You won’t see that information as headline news anywhere. I happened to catch a once-run snippet about the 2002 hearing on CNN, and there is a short article in the Hartford Courant, but many other major media sources, in addition to those harping Democrats, are perfectly content to lay blame at the President’s feet.
Facts can prove that there is plenty of blame to go around, and it might stretch back for years and years. Democrats now claim that in hindsight, they should have been tougher on Brown. It looks as if their answer has been satisfactory to the media. I have to wonder why “hindsight” qualifies as a valid answer from one party, but is seemingly not applicable to Republicans who now say “we should have prepared.”
If you’re intent on blaming someone for the response to Katrina, be sure to include all parties involved.
Isn't it amazing that so many people will refuse to buy a service like iTunes and pay $0.99 to download a several-minute long song, yet so many don't think twice about paying $2.50 per new ringtone for their cellphones. The days of free music with Napster really spoiled us.
Monday, September 12, 2005
I've been steeped in work since last night, so I haven't had time to write, but now seems as good a time as any. I'm starting to get into a pretty firm routine for work. I start at 5:30am and normally go till 10:30 or 11:00. I've been keeping bananas around so I have something to eat around 6:00 just to keep my stomach from growling, and I've been getting a short break in around 8:00 so that I can grab a bowl of cereal. It's not that I'm completely taking a break from working, but the pace slows down for me considerably at 8:00, so I can have a bowl of cereal in one hand and the mouse in the other.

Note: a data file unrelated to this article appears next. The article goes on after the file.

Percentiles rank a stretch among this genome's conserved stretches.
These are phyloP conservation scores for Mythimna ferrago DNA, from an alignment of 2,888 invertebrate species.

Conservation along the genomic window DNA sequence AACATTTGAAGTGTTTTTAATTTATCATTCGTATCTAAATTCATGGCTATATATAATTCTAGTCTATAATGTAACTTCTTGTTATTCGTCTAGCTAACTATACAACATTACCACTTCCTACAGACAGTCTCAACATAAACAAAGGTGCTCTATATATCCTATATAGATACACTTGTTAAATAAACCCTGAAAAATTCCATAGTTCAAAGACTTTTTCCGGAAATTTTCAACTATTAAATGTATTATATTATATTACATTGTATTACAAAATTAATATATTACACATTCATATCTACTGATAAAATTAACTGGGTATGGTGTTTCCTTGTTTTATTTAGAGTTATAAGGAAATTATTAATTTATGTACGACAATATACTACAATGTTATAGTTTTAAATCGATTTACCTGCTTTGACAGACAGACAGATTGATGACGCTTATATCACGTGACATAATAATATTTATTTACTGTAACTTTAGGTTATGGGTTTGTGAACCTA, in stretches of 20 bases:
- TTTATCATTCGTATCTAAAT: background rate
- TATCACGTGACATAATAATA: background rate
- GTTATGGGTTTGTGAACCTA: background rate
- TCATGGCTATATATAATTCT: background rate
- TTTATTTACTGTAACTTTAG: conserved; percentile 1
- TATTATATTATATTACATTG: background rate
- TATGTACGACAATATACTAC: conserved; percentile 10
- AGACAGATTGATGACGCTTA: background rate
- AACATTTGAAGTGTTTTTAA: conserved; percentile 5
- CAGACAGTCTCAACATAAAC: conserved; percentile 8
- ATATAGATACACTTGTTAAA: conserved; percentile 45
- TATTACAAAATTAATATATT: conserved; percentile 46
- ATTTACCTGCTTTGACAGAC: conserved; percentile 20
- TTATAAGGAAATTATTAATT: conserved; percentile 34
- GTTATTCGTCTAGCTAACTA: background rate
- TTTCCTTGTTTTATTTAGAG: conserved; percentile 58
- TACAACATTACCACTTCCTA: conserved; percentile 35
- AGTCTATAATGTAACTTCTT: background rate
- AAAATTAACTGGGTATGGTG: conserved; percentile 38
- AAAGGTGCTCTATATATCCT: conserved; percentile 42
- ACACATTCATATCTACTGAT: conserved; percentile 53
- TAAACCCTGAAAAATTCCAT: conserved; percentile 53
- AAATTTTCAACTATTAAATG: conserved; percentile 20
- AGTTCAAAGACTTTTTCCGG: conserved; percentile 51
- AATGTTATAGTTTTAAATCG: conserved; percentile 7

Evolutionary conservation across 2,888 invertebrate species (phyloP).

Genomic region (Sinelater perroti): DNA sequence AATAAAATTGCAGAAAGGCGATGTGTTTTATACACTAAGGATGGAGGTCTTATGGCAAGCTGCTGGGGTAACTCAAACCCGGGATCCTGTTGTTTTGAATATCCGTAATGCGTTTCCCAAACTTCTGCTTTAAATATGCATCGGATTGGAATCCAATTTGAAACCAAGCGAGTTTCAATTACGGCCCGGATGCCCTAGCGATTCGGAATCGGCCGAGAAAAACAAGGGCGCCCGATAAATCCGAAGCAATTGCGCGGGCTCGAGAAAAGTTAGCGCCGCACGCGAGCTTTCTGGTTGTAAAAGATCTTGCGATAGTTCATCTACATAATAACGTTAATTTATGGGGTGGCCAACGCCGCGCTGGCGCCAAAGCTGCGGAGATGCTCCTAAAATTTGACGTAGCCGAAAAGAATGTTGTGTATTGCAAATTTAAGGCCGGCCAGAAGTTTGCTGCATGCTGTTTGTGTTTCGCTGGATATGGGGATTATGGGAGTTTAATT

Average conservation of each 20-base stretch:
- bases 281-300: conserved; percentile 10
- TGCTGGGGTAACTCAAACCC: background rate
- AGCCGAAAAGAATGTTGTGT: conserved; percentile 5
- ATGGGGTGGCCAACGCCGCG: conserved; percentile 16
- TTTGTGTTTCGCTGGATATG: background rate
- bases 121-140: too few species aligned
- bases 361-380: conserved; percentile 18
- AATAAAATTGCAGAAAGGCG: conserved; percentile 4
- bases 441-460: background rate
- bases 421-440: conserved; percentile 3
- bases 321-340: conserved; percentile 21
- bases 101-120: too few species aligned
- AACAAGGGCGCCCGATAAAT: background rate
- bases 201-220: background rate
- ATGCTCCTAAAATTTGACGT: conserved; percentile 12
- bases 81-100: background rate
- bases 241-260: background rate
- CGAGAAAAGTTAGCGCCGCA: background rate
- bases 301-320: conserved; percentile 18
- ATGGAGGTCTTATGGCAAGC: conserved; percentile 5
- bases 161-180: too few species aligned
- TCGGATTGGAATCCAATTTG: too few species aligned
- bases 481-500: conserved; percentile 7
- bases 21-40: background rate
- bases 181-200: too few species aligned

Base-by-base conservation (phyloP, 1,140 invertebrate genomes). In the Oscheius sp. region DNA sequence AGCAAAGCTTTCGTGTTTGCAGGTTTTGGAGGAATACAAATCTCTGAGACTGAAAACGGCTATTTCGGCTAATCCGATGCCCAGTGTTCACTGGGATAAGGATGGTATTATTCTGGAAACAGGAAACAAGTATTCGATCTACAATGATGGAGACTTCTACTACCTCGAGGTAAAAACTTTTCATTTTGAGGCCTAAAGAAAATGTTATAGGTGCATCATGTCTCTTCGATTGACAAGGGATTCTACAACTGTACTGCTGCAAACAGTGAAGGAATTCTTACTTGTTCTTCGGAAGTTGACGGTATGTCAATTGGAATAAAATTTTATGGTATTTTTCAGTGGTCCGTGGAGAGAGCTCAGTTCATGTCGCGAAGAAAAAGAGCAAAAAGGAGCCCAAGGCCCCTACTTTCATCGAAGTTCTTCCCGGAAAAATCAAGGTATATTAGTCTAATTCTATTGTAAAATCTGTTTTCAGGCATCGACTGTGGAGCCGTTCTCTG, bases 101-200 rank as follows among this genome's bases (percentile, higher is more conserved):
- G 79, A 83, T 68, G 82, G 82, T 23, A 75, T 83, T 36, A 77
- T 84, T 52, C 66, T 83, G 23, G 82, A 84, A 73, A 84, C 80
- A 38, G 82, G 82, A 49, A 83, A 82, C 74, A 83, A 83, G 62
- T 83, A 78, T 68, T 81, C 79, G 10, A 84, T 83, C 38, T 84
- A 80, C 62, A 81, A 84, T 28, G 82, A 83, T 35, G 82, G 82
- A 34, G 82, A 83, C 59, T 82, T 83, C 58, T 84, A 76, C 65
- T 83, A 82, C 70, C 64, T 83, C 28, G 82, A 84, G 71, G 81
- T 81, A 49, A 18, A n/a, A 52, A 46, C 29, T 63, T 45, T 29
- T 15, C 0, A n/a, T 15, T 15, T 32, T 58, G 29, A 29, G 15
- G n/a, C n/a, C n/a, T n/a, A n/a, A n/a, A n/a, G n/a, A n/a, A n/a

I normally get a second breakfast (or maybe third, depending on how you look at it) around 10:30 or 11:00 and set back to work after that. We've got a conference call at 11:45 every morning, and after that I try to work straight through the afternoon. Lunch is usually at 1:00pm. At 5:00pm I start collecting information for the mailing that I'll put together the next day, and I'm normally wrapped up by 7:00pm, and I get dinner after that. Straight through, that'd be a 13.5 hour day, but with a 30 minute break here and there, and usually one in the afternoon, I don't know that I've ever put in more than 12.
Still, that makes for pretty long days, but you've got to keep in mind the kind of work I'm doing. I sit in a recliner and look at a computer screen, and I can always have CNN on in the background, with a healthy dose of TV Land when I get tired of watching the news run in a loop. Yes, we have to use our heads in our line of work, but there's virtually no physical activity to it. That might be one reason why I'm taking plenty of breaks and make a point to get out of the house at least once a day -- even getting up to the kitchen to cook gets me away from the computer for a while.